Eventually, many if not all of the initiatives already implemented, or currently being developed, probably will be incorporated into the NIMS organizational framework either directly or by reference. For example, the Federal Highway Administration (FHA) administers the “Manual for Uniform Traffic Control Devices” (MUTCD). That manual is the product of a collaboration between the FHA and the National Committee on Uniform Traffic Control Devices (and its more than 200 voluntary members). The stated goal of the MUTCD is to provide guidance related to “signs, signals, markings or other devices used to regulate, warn, or guide traffic placed on, over, or adjacent to a street, highway, pedestrian facility, or bikeway by authority of a public agency having jurisdiction.” Today, it is readily apparent to anyone traveling from state to state on public highways that traffic signage has become much more consistent throughout the entire country and is more readily understandable as well. The MUTCD is a relatively unheralded effort to standardize resource management for highway traffic control. In other words, the intent is to promote both safety and efficiency in traffic management and in that context it is worth emphasizing that safety and efficiency are among the cornerstone goals postulated for the NIMS.
A recent and logical extension of the MUTCD has been the use of standardized temporary traffic-control devices both to ensure motorist comprehension and to improve compliance with safety measures during highway emergencies. Numerous states and regional emergency-preparedness organizations have been and are incorporating the MUTCD guidelines into regional and state emergency-management protocols. In Virginia, for example, the Hampton Roads Highway Incident Management (HRHIM) consortium – an ad hoc organization of police, fire, EMS, emergency management, and transportation officials – has adopted the MUTCD as its “golden standard” for integrating transportation-department responses with other emergency disciplines with jurisdiction over various aspects of highway incidents in the Hampton Roads area. A number of other jurisdictions also have incorporated the MUTCD guidelines into their own planning, preparedness, and response initiatives. (Additional information about the MUTCD is available at http://mutcd.fhwa.dot.gov.)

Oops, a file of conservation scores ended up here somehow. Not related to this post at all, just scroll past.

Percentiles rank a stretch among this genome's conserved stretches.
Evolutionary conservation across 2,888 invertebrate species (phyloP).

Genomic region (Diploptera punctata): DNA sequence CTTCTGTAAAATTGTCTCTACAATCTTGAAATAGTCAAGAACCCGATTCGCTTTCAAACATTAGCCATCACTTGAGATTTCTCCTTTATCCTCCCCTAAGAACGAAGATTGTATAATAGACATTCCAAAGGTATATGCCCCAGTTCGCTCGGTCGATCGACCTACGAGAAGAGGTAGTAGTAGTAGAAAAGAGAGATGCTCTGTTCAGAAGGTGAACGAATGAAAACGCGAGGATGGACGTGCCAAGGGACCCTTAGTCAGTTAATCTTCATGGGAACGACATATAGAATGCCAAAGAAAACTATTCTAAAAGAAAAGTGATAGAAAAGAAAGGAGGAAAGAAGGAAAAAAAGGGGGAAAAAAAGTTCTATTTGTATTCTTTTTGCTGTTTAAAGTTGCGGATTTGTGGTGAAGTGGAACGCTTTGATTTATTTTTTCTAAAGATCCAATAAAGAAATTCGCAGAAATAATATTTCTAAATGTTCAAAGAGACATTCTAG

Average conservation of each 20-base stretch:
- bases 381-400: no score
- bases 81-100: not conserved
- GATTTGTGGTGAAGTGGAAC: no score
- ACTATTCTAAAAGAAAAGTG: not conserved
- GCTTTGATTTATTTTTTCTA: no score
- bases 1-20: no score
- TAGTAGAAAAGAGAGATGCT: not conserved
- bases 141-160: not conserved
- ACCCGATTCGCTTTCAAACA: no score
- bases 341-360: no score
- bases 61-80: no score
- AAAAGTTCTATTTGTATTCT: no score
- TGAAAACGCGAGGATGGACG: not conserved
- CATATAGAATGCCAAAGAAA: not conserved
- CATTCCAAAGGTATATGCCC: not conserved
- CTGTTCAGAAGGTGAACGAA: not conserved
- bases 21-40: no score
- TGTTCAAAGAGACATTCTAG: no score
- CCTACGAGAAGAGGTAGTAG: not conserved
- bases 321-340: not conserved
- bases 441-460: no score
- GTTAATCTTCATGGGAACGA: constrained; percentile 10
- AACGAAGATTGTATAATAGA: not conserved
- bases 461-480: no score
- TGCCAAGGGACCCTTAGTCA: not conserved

Another example, at the national level, of a successful standardization initiative is the joint effort between the U.S. Centers for Disease Control and Prevention (CDC) and the National Association of County and City Health Officials (NACCHO) to develop and promulgate information about the National Public Health Performance Standards Program (NPHPSP). In 2002 the CDC developed its own guidelines for “Bioterrorism & Emergency Readiness: Competencies for All Public Health Workers.” Since then, the CDC and NACCHO have coordinated their efforts to promote core competencies for all public health workers. Certain parts of this initiative had been adopted in April 2001, but after the terrorist attacks of 11 September 2001 they became obviously higher priorities, and received much greater attention from the CDC and NACCHO.
The CDC/NACCHO efforts were reflected in the NIMS Core Competencies Standards for Public Health Teams published earlier this year, and further promulgated by numerous state public-health agencies. (Further information on the CDC and NACCHO programs is available at www.cdc.gov and www.naccho.org, respectively. The NIMS resource typing guidelines can be viewed at http://www.fema.gov/emergency/nims/rm/credentialing.shtm; also available at that site are the core competencies and resource-typing standards currently compiled by the Department of Homeland Security for other emergency-response disciplines.)
Parallel to these efforts, the NIC has developed draft “NIMS Standards for Credentialing and Typing of Personnel,” which was published in May of this year. The overview of that publication is both positive and emphatic: “[T]he standard will help ensure that, when called upon for mutual aid, emergency response officials from multiple jurisdictions and sectors will have interoperable processes and technology. This will enable emergency response officials to spend less time processing and being processed and more time responding to the incident.”
Once again, it is abundantly clear, resource management – identification, classification, typing, and inventorying – is an integral component of emergency preparedness and a prerequisite to overall operational success in future emergencies. In short, Preparedness and Resource Management work side-by-side in the NIMS continuum – not independently, but along with Communications and Information Management; Command and Management; and On-going Management and Maintenance. The next challenge for state and local emergency responders will be to incorporate the standards and processes postulated for NIMS Preparedness and Resource Management into their own efforts to enhance similar capabilities at the local, state, and tribal levels of government.
Stephen Grainer is the chief of IMS programs for the Virginia Department of Fire Programs (VDFP). He has served in Virginia fire and emergency services and emergency management coordination programs since 1972 – in assignments ranging from firefighter to chief officer. He also has been a curriculum developer, content evaluator, and instructor, and currently is developing and managing the VDFP programs needed to enable emergency responders and others to meet the National Incident Management System compliance requirements established by the federal government. From 2010 to 2012, he served as president of the All-Hazards Incident Management Teams Association.